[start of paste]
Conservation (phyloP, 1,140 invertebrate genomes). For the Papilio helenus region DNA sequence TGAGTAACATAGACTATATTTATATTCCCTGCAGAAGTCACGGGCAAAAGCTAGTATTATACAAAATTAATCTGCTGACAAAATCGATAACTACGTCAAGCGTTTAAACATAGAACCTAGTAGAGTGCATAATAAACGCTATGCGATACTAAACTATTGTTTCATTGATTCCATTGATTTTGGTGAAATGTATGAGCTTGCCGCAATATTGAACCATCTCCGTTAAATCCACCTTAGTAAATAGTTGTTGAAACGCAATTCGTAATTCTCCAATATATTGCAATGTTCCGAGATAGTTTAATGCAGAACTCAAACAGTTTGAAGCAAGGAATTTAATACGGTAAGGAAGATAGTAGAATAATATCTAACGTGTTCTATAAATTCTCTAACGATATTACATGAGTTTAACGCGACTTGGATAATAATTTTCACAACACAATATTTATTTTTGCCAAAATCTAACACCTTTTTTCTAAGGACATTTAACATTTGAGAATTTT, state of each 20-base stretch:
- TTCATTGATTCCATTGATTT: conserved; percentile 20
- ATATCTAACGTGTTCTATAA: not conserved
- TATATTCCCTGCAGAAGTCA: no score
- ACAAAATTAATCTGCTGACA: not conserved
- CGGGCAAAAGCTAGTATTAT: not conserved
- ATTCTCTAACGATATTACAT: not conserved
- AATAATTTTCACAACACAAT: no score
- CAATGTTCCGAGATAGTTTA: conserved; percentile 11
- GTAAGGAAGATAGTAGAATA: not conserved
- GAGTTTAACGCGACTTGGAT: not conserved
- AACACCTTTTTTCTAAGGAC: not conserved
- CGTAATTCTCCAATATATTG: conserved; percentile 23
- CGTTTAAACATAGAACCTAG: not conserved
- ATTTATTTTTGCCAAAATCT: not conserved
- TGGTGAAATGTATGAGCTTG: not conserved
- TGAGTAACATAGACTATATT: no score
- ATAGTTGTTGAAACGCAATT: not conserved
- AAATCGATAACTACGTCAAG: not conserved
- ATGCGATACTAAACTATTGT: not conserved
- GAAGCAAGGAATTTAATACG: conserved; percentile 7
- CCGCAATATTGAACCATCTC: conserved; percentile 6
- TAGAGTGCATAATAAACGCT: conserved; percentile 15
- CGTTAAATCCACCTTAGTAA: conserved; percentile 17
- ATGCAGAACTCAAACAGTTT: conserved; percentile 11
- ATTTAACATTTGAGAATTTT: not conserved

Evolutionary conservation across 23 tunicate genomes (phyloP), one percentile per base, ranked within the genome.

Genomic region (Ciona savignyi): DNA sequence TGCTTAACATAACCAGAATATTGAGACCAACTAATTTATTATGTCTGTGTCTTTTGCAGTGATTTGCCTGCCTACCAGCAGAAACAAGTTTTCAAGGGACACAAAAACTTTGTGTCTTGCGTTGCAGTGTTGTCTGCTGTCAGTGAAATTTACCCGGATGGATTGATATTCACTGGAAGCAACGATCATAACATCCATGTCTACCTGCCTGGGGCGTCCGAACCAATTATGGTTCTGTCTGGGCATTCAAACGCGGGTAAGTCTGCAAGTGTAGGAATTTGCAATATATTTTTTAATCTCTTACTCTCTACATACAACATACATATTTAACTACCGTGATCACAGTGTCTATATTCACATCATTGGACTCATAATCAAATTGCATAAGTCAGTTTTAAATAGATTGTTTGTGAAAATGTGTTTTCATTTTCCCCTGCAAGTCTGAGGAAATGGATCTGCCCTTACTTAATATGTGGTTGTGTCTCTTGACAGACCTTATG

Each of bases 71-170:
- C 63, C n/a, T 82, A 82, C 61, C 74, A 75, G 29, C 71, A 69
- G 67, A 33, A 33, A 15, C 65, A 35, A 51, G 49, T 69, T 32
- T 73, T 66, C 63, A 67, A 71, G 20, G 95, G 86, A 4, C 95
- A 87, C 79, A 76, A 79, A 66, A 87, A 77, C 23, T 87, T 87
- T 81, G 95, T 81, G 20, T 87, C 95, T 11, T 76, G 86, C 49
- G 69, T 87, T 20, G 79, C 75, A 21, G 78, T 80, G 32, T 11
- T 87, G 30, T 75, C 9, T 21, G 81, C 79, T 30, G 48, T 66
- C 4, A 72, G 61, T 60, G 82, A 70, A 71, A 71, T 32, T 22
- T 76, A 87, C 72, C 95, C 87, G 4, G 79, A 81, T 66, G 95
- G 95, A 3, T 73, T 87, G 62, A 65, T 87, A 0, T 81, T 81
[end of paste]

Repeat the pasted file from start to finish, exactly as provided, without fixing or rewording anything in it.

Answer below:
Conservation (phyloP, 1,140 invertebrate genomes). For the Papilio helenus region DNA sequence TGAGTAACATAGACTATATTTATATTCCCTGCAGAAGTCACGGGCAAAAGCTAGTATTATACAAAATTAATCTGCTGACAAAATCGATAACTACGTCAAGCGTTTAAACATAGAACCTAGTAGAGTGCATAATAAACGCTATGCGATACTAAACTATTGTTTCATTGATTCCATTGATTTTGGTGAAATGTATGAGCTTGCCGCAATATTGAACCATCTCCGTTAAATCCACCTTAGTAAATAGTTGTTGAAACGCAATTCGTAATTCTCCAATATATTGCAATGTTCCGAGATAGTTTAATGCAGAACTCAAACAGTTTGAAGCAAGGAATTTAATACGGTAAGGAAGATAGTAGAATAATATCTAACGTGTTCTATAAATTCTCTAACGATATTACATGAGTTTAACGCGACTTGGATAATAATTTTCACAACACAATATTTATTTTTGCCAAAATCTAACACCTTTTTTCTAAGGACATTTAACATTTGAGAATTTT, state of each 20-base stretch:
- TTCATTGATTCCATTGATTT: conserved; percentile 20
- ATATCTAACGTGTTCTATAA: not conserved
- TATATTCCCTGCAGAAGTCA: no score
- ACAAAATTAATCTGCTGACA: not conserved
- CGGGCAAAAGCTAGTATTAT: not conserved
- ATTCTCTAACGATATTACAT: not conserved
- AATAATTTTCACAACACAAT: no score
- CAATGTTCCGAGATAGTTTA: conserved; percentile 11
- GTAAGGAAGATAGTAGAATA: not conserved
- GAGTTTAACGCGACTTGGAT: not conserved
- AACACCTTTTTTCTAAGGAC: not conserved
- CGTAATTCTCCAATATATTG: conserved; percentile 23
- CGTTTAAACATAGAACCTAG: not conserved
- ATTTATTTTTGCCAAAATCT: not conserved
- TGGTGAAATGTATGAGCTTG: not conserved
- TGAGTAACATAGACTATATT: no score
- ATAGTTGTTGAAACGCAATT: not conserved
- AAATCGATAACTACGTCAAG: not conserved
- ATGCGATACTAAACTATTGT: not conserved
- GAAGCAAGGAATTTAATACG: conserved; percentile 7
- CCGCAATATTGAACCATCTC: conserved; percentile 6
- TAGAGTGCATAATAAACGCT: conserved; percentile 15
- CGTTAAATCCACCTTAGTAA: conserved; percentile 17
- ATGCAGAACTCAAACAGTTT: conserved; percentile 11
- ATTTAACATTTGAGAATTTT: not conserved

Evolutionary conservation across 23 tunicate genomes (phyloP), one percentile per base, ranked within the genome.

Genomic region (Ciona savignyi): DNA sequence TGCTTAACATAACCAGAATATTGAGACCAACTAATTTATTATGTCTGTGTCTTTTGCAGTGATTTGCCTGCCTACCAGCAGAAACAAGTTTTCAAGGGACACAAAAACTTTGTGTCTTGCGTTGCAGTGTTGTCTGCTGTCAGTGAAATTTACCCGGATGGATTGATATTCACTGGAAGCAACGATCATAACATCCATGTCTACCTGCCTGGGGCGTCCGAACCAATTATGGTTCTGTCTGGGCATTCAAACGCGGGTAAGTCTGCAAGTGTAGGAATTTGCAATATATTTTTTAATCTCTTACTCTCTACATACAACATACATATTTAACTACCGTGATCACAGTGTCTATATTCACATCATTGGACTCATAATCAAATTGCATAAGTCAGTTTTAAATAGATTGTTTGTGAAAATGTGTTTTCATTTTCCCCTGCAAGTCTGAGGAAATGGATCTGCCCTTACTTAATATGTGGTTGTGTCTCTTGACAGACCTTATG

Each of bases 71-170:
- C 63, C n/a, T 82, A 82, C 61, C 74, A 75, G 29, C 71, A 69
- G 67, A 33, A 33, A 15, C 65, A 35, A 51, G 49, T 69, T 32
- T 73, T 66, C 63, A 67, A 71, G 20, G 95, G 86, A 4, C 95
- A 87, C 79, A 76, A 79, A 66, A 87, A 77, C 23, T 87, T 87
- T 81, G 95, T 81, G 20, T 87, C 95, T 11, T 76, G 86, C 49
- G 69, T 87, T 20, G 79, C 75, A 21, G 78, T 80, G 32, T 11
- T 87, G 30, T 75, C 9, T 21, G 81, C 79, T 30, G 48, T 66
- C 4, A 72, G 61, T 60, G 82, A 70, A 71, A 71, T 32, T 22
- T 76, A 87, C 72, C 95, C 87, G 4, G 79, A 81, T 66, G 95
- G 95, A 3, T 73, T 87, G 62, A 65, T 87, A 0, T 81, T 81